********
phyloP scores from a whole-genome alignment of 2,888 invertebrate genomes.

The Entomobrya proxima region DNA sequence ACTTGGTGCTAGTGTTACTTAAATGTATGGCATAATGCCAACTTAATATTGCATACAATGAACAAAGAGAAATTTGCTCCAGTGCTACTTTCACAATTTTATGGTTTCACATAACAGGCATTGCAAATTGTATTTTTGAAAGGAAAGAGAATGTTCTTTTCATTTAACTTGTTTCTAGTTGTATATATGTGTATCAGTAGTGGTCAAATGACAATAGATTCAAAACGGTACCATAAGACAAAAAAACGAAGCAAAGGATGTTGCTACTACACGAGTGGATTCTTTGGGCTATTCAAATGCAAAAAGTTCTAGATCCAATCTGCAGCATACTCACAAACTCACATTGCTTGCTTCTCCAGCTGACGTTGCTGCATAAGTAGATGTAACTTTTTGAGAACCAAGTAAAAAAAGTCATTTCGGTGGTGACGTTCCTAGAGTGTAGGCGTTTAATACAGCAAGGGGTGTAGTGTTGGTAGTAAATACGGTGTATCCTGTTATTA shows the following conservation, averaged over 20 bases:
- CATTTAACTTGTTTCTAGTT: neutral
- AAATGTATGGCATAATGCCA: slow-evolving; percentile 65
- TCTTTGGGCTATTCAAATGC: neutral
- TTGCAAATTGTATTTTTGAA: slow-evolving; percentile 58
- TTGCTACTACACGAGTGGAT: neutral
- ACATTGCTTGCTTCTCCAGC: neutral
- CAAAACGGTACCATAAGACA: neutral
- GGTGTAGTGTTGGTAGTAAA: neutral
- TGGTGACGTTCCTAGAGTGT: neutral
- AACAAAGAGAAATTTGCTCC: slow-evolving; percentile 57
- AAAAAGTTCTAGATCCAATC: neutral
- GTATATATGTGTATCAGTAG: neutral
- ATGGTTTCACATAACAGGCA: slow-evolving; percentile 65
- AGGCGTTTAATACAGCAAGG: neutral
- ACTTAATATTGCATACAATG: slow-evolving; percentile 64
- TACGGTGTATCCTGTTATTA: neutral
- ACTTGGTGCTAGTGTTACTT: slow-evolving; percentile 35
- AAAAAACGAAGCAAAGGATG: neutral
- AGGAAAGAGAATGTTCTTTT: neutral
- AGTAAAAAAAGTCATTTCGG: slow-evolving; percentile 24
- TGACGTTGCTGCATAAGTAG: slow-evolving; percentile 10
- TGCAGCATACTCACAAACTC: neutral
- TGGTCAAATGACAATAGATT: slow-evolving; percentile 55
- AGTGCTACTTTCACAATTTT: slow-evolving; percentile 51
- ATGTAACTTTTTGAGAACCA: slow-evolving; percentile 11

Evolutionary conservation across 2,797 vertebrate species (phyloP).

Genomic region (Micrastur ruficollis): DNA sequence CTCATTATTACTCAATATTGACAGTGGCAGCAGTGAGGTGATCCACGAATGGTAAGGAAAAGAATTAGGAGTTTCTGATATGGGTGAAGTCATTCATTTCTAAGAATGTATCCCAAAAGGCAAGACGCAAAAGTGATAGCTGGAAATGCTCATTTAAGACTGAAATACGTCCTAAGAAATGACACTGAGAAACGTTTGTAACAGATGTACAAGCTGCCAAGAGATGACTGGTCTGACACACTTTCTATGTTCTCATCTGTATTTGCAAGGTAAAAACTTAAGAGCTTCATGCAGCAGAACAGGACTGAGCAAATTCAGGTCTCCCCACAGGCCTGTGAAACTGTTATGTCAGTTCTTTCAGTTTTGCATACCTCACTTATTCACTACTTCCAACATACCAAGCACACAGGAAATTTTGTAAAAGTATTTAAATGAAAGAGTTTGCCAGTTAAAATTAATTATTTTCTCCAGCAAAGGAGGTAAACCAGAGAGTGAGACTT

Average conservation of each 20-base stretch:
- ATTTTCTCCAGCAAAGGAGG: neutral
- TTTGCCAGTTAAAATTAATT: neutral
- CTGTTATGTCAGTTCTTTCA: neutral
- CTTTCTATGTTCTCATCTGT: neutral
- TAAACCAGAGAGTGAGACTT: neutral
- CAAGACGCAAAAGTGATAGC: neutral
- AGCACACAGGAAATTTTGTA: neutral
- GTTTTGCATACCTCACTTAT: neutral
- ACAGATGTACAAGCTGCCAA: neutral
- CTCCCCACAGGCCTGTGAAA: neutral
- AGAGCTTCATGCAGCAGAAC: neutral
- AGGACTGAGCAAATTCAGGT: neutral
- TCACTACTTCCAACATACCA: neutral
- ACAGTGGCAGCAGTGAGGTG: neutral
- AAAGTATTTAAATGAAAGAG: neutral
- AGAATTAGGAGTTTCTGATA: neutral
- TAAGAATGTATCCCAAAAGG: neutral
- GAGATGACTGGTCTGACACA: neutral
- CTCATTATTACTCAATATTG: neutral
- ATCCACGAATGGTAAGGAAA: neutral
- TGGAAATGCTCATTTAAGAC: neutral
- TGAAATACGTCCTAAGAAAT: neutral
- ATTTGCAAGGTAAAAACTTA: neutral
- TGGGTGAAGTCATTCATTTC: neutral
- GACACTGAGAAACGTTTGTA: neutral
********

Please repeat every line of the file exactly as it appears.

phyloP scores from a whole-genome alignment of 2,888 invertebrate genomes.

The Entomobrya proxima region DNA sequence ACTTGGTGCTAGTGTTACTTAAATGTATGGCATAATGCCAACTTAATATTGCATACAATGAACAAAGAGAAATTTGCTCCAGTGCTACTTTCACAATTTTATGGTTTCACATAACAGGCATTGCAAATTGTATTTTTGAAAGGAAAGAGAATGTTCTTTTCATTTAACTTGTTTCTAGTTGTATATATGTGTATCAGTAGTGGTCAAATGACAATAGATTCAAAACGGTACCATAAGACAAAAAAACGAAGCAAAGGATGTTGCTACTACACGAGTGGATTCTTTGGGCTATTCAAATGCAAAAAGTTCTAGATCCAATCTGCAGCATACTCACAAACTCACATTGCTTGCTTCTCCAGCTGACGTTGCTGCATAAGTAGATGTAACTTTTTGAGAACCAAGTAAAAAAAGTCATTTCGGTGGTGACGTTCCTAGAGTGTAGGCGTTTAATACAGCAAGGGGTGTAGTGTTGGTAGTAAATACGGTGTATCCTGTTATTA shows the following conservation, averaged over 20 bases:
- CATTTAACTTGTTTCTAGTT: neutral
- AAATGTATGGCATAATGCCA: slow-evolving; percentile 65
- TCTTTGGGCTATTCAAATGC: neutral
- TTGCAAATTGTATTTTTGAA: slow-evolving; percentile 58
- TTGCTACTACACGAGTGGAT: neutral
- ACATTGCTTGCTTCTCCAGC: neutral
- CAAAACGGTACCATAAGACA: neutral
- GGTGTAGTGTTGGTAGTAAA: neutral
- TGGTGACGTTCCTAGAGTGT: neutral
- AACAAAGAGAAATTTGCTCC: slow-evolving; percentile 57
- AAAAAGTTCTAGATCCAATC: neutral
- GTATATATGTGTATCAGTAG: neutral
- ATGGTTTCACATAACAGGCA: slow-evolving; percentile 65
- AGGCGTTTAATACAGCAAGG: neutral
- ACTTAATATTGCATACAATG: slow-evolving; percentile 64
- TACGGTGTATCCTGTTATTA: neutral
- ACTTGGTGCTAGTGTTACTT: slow-evolving; percentile 35
- AAAAAACGAAGCAAAGGATG: neutral
- AGGAAAGAGAATGTTCTTTT: neutral
- AGTAAAAAAAGTCATTTCGG: slow-evolving; percentile 24
- TGACGTTGCTGCATAAGTAG: slow-evolving; percentile 10
- TGCAGCATACTCACAAACTC: neutral
- TGGTCAAATGACAATAGATT: slow-evolving; percentile 55
- AGTGCTACTTTCACAATTTT: slow-evolving; percentile 51
- ATGTAACTTTTTGAGAACCA: slow-evolving; percentile 11

Evolutionary conservation across 2,797 vertebrate species (phyloP).

Genomic region (Micrastur ruficollis): DNA sequence CTCATTATTACTCAATATTGACAGTGGCAGCAGTGAGGTGATCCACGAATGGTAAGGAAAAGAATTAGGAGTTTCTGATATGGGTGAAGTCATTCATTTCTAAGAATGTATCCCAAAAGGCAAGACGCAAAAGTGATAGCTGGAAATGCTCATTTAAGACTGAAATACGTCCTAAGAAATGACACTGAGAAACGTTTGTAACAGATGTACAAGCTGCCAAGAGATGACTGGTCTGACACACTTTCTATGTTCTCATCTGTATTTGCAAGGTAAAAACTTAAGAGCTTCATGCAGCAGAACAGGACTGAGCAAATTCAGGTCTCCCCACAGGCCTGTGAAACTGTTATGTCAGTTCTTTCAGTTTTGCATACCTCACTTATTCACTACTTCCAACATACCAAGCACACAGGAAATTTTGTAAAAGTATTTAAATGAAAGAGTTTGCCAGTTAAAATTAATTATTTTCTCCAGCAAAGGAGGTAAACCAGAGAGTGAGACTT

Average conservation of each 20-base stretch:
- ATTTTCTCCAGCAAAGGAGG: neutral
- TTTGCCAGTTAAAATTAATT: neutral
- CTGTTATGTCAGTTCTTTCA: neutral
- CTTTCTATGTTCTCATCTGT: neutral
- TAAACCAGAGAGTGAGACTT: neutral
- CAAGACGCAAAAGTGATAGC: neutral
- AGCACACAGGAAATTTTGTA: neutral
- GTTTTGCATACCTCACTTAT: neutral
- ACAGATGTACAAGCTGCCAA: neutral
- CTCCCCACAGGCCTGTGAAA: neutral
- AGAGCTTCATGCAGCAGAAC: neutral
- AGGACTGAGCAAATTCAGGT: neutral
- TCACTACTTCCAACATACCA: neutral
- ACAGTGGCAGCAGTGAGGTG: neutral
- AAAGTATTTAAATGAAAGAG: neutral
- AGAATTAGGAGTTTCTGATA: neutral
- TAAGAATGTATCCCAAAAGG: neutral
- GAGATGACTGGTCTGACACA: neutral
- CTCATTATTACTCAATATTG: neutral
- ATCCACGAATGGTAAGGAAA: neutral
- TGGAAATGCTCATTTAAGAC: neutral
- TGAAATACGTCCTAAGAAAT: neutral
- ATTTGCAAGGTAAAAACTTA: neutral
- TGGGTGAAGTCATTCATTTC: neutral
- GACACTGAGAAACGTTTGTA: neutral